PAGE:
Flinders Island is the largest island of the 52 that make up the Furneaux Group. Located off the northeast coast of mainland Tasmania, this is the ultimate escape into the great outdoors and epitomizes the wild and rugged beauty of the region. It has a total land area of 1,333 square kilometers (515 sq mi) and the highest peak is Mount Strzelecki at 756 metres (2,480 ft).
A trip to Flinders Island is sure to dazzle your eyes with breathtaking views and stunning landscape, while keeping you in awe of the array of wildlife and flora. Mouth-watering treats are around every corner and your stomach will not go unattended.
Regular flights to Flinders Island leave from Launceston, Tasmania or Essendon, Victoria. For groups, private air services are available and tend to be more flexible in schedule. The island can also be reached by ferry from Bridport in Tasmania and Port Welshpool in Victoria. Image thanks to: Tourism Tasmania & Brian Dullaghan - Bridport Bay
This remote getaway is a wonderful opportunity to commune with nature. Begin the day with a fishing expedition and end it with a beautiful walk on one of the secluded beaches. Consider a round of golf or take a drive to explore the wilderness. Cars can be hired if you did not ferry your vehicle in and are recommended as there is no public transport on the island. For a bit more action, take a dive or even consider fossicking for 'Killiecrankie diamonds'!
For history buffs, the Furneaux Museum is the perfect way to pass the time and learn about the region’s fascinating history of shipwrecks and settlement. There is also a strong focus on cultural and natural history and the museum complex features many buildings that are historic in themselves.
Take in the sights and sounds of the local wildlife and ecology with a long trek or take a bike ride if you freighted it in. Simply enjoy getting away from it all! Image thanks to: Tourism Australia & Graham Freeman - Fishing trip.
Although the island was inhabited by Tasmanian Aboriginals at least 35,000 years ago, about 4,500 years ago the population either departed or fell ill, leaving the island desolate for thousands of years.
In 1773 British navigator Tobias Furneaux recorded some of the islands in the region and thus reignited human interest. Navigator Matthew Flinders charted the region 5 years later and soon a vibrant export industry for sealskins and oil developed, bringing European sealers who settled on the island. The settlers who remained on the island even after the sealing industry began its decline became known as the Straitsman.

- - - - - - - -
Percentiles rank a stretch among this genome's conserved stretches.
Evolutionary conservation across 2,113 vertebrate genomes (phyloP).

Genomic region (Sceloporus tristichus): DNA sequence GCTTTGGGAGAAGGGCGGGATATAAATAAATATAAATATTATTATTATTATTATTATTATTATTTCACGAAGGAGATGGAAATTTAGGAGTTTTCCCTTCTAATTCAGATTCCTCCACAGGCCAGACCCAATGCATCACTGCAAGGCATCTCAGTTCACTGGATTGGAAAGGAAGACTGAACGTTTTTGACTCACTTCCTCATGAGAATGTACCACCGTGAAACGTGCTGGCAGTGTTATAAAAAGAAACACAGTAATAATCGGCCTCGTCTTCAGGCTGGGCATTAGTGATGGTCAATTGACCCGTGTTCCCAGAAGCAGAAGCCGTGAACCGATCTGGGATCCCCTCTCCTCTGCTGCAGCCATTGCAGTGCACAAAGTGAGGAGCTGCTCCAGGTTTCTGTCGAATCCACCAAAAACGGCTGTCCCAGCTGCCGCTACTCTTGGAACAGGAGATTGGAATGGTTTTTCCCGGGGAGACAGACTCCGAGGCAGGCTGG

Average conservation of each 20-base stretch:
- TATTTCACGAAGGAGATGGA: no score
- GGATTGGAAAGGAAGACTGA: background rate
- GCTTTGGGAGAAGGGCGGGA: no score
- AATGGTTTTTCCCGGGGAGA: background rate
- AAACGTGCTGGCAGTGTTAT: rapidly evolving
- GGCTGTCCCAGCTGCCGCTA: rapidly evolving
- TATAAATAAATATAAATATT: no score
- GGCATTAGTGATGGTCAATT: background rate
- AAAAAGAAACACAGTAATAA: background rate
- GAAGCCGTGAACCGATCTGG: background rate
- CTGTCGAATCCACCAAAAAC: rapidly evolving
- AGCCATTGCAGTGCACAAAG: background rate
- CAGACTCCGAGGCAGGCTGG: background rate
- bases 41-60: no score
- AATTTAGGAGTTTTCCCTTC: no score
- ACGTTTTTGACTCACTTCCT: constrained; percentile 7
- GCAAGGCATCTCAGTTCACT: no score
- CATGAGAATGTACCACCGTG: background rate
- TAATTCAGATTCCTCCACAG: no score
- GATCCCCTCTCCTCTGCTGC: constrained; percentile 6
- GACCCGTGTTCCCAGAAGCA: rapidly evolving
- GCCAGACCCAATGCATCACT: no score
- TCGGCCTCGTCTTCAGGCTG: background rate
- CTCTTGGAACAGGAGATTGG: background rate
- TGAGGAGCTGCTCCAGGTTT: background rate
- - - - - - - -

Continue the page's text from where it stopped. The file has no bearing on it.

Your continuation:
In 1830, many Aboriginals were exiled to Flinders in an attempt to ensure their survival. Although it was largely unsuccessful and led to many deaths from influenza and pneumonia, 16% of the population to this day is composed of Tasmanian Aboriginals. Visitors can still visit the restored Wybalenna Chapel from the attempted settlement.
Settlers came during 2 key periods in the 20th century: just before WWI and after WWII as part of a Soldier Land Settlement Scheme. Both of these periods impacted the island by increasing population and trade. Today, the population of around 800 is mainly engaged in primary industry with large exports of fat cattle, lambs, crayfish, wool, abalone, shark and scallops. Image thanks to: Dietmar Kahles - Wybalenna Chapel.
A trip to Flinders would not be complete without enjoying the local specialties. Fresh seafood such as abalone and the Southern Rock Lobster (crayfish) are must-trys. Plenty of meats such as lamb, beef, and even wallaby are available! The produce is also second to none. Seasonal fruits and vegetables round out a perfect meal and can be enjoyed with a wine from a local boutique winery. Image thanks to: Tourism Tasmania & Rob Burnett - Crayfish.
Visitors can opt to rough it in the wilderness and stay on camping grounds or in cabins to get away from it all. For something more comfortable, B&Bs, holiday cottages, or farm stays may be preferable. Last but not least, hotels or a seaside resort may be the way to go. Either way, there are several styles and options available to suit several types of getaways.
This remote island is a feast for the eyes with woodland mountainous regions juxtaposed with sandy coastal areas covered in scrub. The variety of plant species highlight this region as a land of great biodiversity. In fact, there are over 800 species that exist in the Furneaux Group of islands.
Several native bird species are present including the Cape Barren goose and the short-tailed shearwater. Several varieties of possum, along with wallabies, feral turkeys, and Tasmanian pademelons inhabit the island. Strzelecki National Park can be found in the southwest.